Accordingly, there exists a need for an improved system and method for data reconstruction in a storage system that uses multiple storage devices.

SUMMARY

The systems and methods described herein select between multiple data reconstruction techniques after a storage device fails. A particular data reconstruction technique is selected based on the status of the storage system when the device failure occurs.

In one embodiment, multiple storage devices are monitored to detect failure of a storage device. Upon detection of a storage device failure, a procedure determines whether a first data reconstruction technique is available to reconstruct data from the failed storage device. If the first data reconstruction technique is available, the data from the failed storage device is reconstructed using the first data reconstruction technique. If the first data reconstruction technique is not available, the data from the failed storage device is reconstructed using a second data reconstruction technique.

BRIEF DESCRIPTION OF THE DRAWINGS

The present invention is illustrated by way of example and not limitation in the figures of the accompanying drawings. These figures merely represent one or more possible embodiments of the invention. Similar reference numbers are used throughout the figures to reference like components and/or features.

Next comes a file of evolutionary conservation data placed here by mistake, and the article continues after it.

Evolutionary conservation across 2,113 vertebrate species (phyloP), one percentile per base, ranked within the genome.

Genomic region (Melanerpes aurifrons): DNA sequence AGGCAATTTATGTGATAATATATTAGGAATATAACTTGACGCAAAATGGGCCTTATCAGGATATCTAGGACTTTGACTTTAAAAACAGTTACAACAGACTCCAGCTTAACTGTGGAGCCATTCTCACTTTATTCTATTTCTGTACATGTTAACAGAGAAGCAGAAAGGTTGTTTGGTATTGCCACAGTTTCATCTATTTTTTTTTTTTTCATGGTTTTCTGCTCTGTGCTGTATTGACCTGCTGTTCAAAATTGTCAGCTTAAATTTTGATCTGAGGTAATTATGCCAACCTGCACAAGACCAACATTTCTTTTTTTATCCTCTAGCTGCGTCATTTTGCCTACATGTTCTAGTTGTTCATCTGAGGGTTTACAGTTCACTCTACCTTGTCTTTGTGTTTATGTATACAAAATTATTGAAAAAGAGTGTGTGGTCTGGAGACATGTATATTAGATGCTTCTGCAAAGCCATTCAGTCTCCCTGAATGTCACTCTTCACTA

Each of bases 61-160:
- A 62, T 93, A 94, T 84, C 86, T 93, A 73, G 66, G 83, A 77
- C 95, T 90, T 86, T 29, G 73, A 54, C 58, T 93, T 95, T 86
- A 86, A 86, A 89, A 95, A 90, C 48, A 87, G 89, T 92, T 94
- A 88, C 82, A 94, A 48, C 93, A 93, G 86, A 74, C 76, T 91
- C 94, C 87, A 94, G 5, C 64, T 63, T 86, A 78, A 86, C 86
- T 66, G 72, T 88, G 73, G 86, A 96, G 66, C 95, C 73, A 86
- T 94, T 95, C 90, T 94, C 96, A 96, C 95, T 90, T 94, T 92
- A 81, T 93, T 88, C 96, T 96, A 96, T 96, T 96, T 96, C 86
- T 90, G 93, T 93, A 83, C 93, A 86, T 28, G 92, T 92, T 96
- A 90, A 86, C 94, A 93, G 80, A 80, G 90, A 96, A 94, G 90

FIG. 1 illustrates an exemplary environment in which a storage controller manages various data storage and data retrieval operations.

FIG. 2 is a block diagram of an exemplary storage controller capable of implementing the procedures discussed herein.

FIG. 3 is a flow diagram illustrating an embodiment of a procedure for reconstructing data in response to a disk failure.

FIG. 4 illustrates an exemplary arrangement of data and parity information stored on a system having eight active disks and one spare disk.

FIG. 5 is a flow diagram illustrating an embodiment of a procedure for reconstructing data after a disk failure.

FIG. 6 illustrates the data and parity information of FIG. 4 after a disk failure occurs.

FIG. 7 illustrates the data and parity information of FIG. 6 after a second disk failure occurs.

FIG. 8 illustrates the data and parity information of FIG. 7 after the original data stripes and the associated parity information are deallocated.

FIG. 9 is a flow diagram illustrating an embodiment of a procedure for changing reconstruction procedures in response to addition of a new disk to the storage system.

DETAILED DESCRIPTION

The systems and methods described herein select among multiple data reconstruction techniques after the failure of a storage device in a storage system containing multiple storage devices. Instead of using a single data reconstruction technique, the systems and methods discussed herein select among multiple data reconstruction techniques based on the status of the storage system at the time of the device failure. As described herein, a particular data reconstruction process may be terminated in favor of a different data reconstruction process if a new storage device is detected or if the state of the array changes in such a way that a different data reconstruction process would be preferable.